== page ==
On Thu, Oct
22, 2009 at 10:34 AM, stevertigo <stvrtg(a)gmail.com> wrote:
> I would prefer we make the losers of an argument actually write notes
> of capitulation. How else am I going to know they aren't just going to
> come back and screw with me some more later?
It's hard for me to even answer this
question, since it assumes a
perspective to editing Wikipedia that I don't subscribe to, and don't
to. Why on earth would you even approach editing
on Wikipedia in terms of
"making" the "losers" "capitulate" to us so that we
don't get "screwed"?
really would encourage you to rethink this,
because you seem to think
policy ought to be written to accommodate this
paranoid attitude that
people here don't share.
I was being facetious. Sort of. The term "notes of capitulation"
should have been a giveaway (though I probably could have capitalized
it to be clearer).
In point of fact though, we do sometimes have to employ the
[[adversarial system]] to dealing with other editors. Not always, but
sometimes. In such cases its still necessary to be clear with one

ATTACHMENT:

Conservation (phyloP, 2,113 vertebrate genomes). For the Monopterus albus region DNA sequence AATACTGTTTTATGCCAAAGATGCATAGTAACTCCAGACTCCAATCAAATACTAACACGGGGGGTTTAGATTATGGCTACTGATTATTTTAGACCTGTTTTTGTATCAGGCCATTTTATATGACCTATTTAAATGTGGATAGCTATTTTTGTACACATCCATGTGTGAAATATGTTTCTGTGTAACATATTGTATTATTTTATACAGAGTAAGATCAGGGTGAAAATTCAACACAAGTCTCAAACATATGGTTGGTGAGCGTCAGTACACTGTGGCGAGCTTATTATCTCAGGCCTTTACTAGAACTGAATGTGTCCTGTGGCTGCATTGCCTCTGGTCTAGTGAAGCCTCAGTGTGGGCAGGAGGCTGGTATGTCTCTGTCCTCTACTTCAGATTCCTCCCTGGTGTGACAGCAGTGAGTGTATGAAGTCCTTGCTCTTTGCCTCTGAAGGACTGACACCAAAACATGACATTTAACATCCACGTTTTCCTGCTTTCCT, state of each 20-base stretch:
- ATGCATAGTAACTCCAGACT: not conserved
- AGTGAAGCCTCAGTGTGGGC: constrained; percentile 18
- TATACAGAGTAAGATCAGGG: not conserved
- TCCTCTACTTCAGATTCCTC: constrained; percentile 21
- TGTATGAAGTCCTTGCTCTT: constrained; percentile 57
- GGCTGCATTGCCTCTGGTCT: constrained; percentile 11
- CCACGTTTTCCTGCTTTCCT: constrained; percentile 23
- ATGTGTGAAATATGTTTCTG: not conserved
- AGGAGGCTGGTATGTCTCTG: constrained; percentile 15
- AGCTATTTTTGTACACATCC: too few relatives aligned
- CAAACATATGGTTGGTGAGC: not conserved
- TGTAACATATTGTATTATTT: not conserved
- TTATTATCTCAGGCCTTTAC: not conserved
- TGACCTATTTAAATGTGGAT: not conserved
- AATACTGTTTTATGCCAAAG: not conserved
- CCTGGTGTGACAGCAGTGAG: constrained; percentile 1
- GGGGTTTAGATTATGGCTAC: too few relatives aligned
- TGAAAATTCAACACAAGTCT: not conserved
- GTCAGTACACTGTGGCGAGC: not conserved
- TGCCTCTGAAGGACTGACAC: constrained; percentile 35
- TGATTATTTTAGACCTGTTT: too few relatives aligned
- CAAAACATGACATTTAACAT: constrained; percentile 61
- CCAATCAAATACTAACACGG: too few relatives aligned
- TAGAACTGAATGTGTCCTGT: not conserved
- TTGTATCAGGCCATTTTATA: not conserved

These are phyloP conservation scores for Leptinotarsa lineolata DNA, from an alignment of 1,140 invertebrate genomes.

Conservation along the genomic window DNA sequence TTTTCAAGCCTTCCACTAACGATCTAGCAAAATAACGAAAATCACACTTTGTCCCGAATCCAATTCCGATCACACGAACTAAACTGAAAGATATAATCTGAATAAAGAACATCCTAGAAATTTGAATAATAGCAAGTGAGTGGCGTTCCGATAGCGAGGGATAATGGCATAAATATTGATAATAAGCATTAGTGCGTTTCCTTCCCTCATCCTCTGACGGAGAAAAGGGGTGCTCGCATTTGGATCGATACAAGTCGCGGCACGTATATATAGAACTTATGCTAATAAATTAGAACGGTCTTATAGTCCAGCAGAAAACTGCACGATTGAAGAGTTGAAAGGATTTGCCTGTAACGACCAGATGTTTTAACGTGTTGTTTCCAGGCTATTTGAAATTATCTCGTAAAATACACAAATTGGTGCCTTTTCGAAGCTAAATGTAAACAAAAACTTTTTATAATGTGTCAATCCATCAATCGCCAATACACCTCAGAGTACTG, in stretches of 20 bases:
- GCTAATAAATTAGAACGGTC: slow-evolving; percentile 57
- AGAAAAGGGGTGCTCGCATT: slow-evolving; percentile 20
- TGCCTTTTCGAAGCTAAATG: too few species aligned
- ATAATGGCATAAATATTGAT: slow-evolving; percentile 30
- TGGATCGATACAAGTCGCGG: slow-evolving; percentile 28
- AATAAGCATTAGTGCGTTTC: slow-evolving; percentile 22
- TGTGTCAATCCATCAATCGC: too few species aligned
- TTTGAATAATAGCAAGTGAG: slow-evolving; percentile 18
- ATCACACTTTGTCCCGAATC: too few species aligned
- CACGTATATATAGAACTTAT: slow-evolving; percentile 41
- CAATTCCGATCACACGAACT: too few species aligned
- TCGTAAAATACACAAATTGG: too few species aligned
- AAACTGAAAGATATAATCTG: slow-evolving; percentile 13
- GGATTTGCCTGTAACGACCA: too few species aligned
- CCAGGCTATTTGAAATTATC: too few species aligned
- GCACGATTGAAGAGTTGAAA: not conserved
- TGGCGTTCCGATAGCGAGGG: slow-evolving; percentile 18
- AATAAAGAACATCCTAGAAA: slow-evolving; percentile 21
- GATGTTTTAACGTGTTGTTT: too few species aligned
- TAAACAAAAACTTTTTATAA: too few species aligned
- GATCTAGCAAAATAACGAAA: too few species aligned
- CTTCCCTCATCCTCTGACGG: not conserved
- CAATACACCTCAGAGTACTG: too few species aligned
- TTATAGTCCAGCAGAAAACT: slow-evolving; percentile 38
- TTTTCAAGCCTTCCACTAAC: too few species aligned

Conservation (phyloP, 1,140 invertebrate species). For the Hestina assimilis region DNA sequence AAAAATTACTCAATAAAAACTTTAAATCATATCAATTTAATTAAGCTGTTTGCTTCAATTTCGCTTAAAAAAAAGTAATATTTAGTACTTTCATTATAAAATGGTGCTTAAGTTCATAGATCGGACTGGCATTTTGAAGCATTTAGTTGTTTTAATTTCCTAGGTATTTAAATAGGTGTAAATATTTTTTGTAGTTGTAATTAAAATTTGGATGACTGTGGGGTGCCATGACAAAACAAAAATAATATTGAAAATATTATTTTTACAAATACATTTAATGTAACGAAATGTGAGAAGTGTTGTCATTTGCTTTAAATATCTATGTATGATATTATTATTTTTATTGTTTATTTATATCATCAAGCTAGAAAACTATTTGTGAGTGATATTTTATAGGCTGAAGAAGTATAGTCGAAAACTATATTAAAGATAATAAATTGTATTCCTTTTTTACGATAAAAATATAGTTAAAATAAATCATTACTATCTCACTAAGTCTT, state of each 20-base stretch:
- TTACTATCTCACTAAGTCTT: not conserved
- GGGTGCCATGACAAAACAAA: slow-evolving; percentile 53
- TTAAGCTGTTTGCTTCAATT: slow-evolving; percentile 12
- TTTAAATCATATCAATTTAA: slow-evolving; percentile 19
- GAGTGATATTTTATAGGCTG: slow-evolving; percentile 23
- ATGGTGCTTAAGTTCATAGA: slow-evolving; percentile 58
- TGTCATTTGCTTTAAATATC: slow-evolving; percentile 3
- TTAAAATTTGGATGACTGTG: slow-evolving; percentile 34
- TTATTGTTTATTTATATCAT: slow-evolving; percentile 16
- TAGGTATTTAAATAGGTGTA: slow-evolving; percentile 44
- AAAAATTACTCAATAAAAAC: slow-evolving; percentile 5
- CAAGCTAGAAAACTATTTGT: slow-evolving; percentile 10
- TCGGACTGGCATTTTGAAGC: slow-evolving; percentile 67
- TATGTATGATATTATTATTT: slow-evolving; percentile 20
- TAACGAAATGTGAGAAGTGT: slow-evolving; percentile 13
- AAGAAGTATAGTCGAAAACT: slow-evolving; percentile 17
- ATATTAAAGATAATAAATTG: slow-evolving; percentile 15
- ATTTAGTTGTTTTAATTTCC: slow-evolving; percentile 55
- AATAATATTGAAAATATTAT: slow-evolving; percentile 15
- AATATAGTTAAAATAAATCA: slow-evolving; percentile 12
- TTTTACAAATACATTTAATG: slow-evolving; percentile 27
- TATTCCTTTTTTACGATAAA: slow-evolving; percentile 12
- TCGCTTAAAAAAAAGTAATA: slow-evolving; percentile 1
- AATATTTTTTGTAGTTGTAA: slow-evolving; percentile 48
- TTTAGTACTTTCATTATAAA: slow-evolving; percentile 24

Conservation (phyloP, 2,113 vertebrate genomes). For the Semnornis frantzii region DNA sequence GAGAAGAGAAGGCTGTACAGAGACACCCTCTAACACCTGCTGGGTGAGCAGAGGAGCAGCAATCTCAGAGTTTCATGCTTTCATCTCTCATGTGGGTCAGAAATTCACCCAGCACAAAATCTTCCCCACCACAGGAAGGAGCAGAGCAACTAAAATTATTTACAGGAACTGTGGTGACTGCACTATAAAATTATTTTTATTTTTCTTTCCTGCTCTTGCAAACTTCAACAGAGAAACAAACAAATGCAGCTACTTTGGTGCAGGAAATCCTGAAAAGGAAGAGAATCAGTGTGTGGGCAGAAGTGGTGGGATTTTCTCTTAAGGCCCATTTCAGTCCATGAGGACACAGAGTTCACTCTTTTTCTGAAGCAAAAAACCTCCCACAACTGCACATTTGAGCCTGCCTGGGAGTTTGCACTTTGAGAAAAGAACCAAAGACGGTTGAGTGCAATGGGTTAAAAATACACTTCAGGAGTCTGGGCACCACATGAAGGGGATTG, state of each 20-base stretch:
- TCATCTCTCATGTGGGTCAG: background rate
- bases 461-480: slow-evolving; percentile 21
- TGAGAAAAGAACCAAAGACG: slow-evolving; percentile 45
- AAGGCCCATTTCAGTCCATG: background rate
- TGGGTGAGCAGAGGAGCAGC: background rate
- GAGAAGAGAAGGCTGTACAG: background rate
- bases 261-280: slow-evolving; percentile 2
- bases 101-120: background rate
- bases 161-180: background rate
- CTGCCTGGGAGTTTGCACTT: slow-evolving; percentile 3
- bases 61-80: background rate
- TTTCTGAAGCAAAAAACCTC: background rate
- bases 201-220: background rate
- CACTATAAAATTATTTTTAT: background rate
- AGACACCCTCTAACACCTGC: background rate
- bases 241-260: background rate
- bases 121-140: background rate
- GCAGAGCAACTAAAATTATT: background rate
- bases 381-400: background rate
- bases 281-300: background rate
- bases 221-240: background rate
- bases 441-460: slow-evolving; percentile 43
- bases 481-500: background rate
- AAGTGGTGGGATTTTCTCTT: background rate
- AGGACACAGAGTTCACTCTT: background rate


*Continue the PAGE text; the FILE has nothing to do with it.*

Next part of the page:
another. So, if someone misrepresents my argument (as with your usage
of "paranoid attitude" above), I have to point this problem out, and
as a consequence their argument is weaker, and they lose a certain
point within the overall debate. Some people do like to Wikilawyer
people to death just by saying things like "POINT," "IAR" or even
"DISRUPT," but that doesn't change the fact if their arguments are in
Granted, there is some ambiguity about which policies trump which that
need discernment and Arbcom to sort out. But language is still
nevertheless atomic: Debates can be broken down into arguments,
arguments can be broken down into points, points can be broken down
into statements, statements can be examined for logic and
terminological accuracy... In that context of logical, rational,
argument - just as its quite honorable for one to admit making a
mistake - conceding a point and then re-examining one's own argument
is an essential aspect of a civil editorial discussion.
"Make me a deal, and make it straight...
Obviously, pursuing this further isn't a good use of either of our time.
- causa sui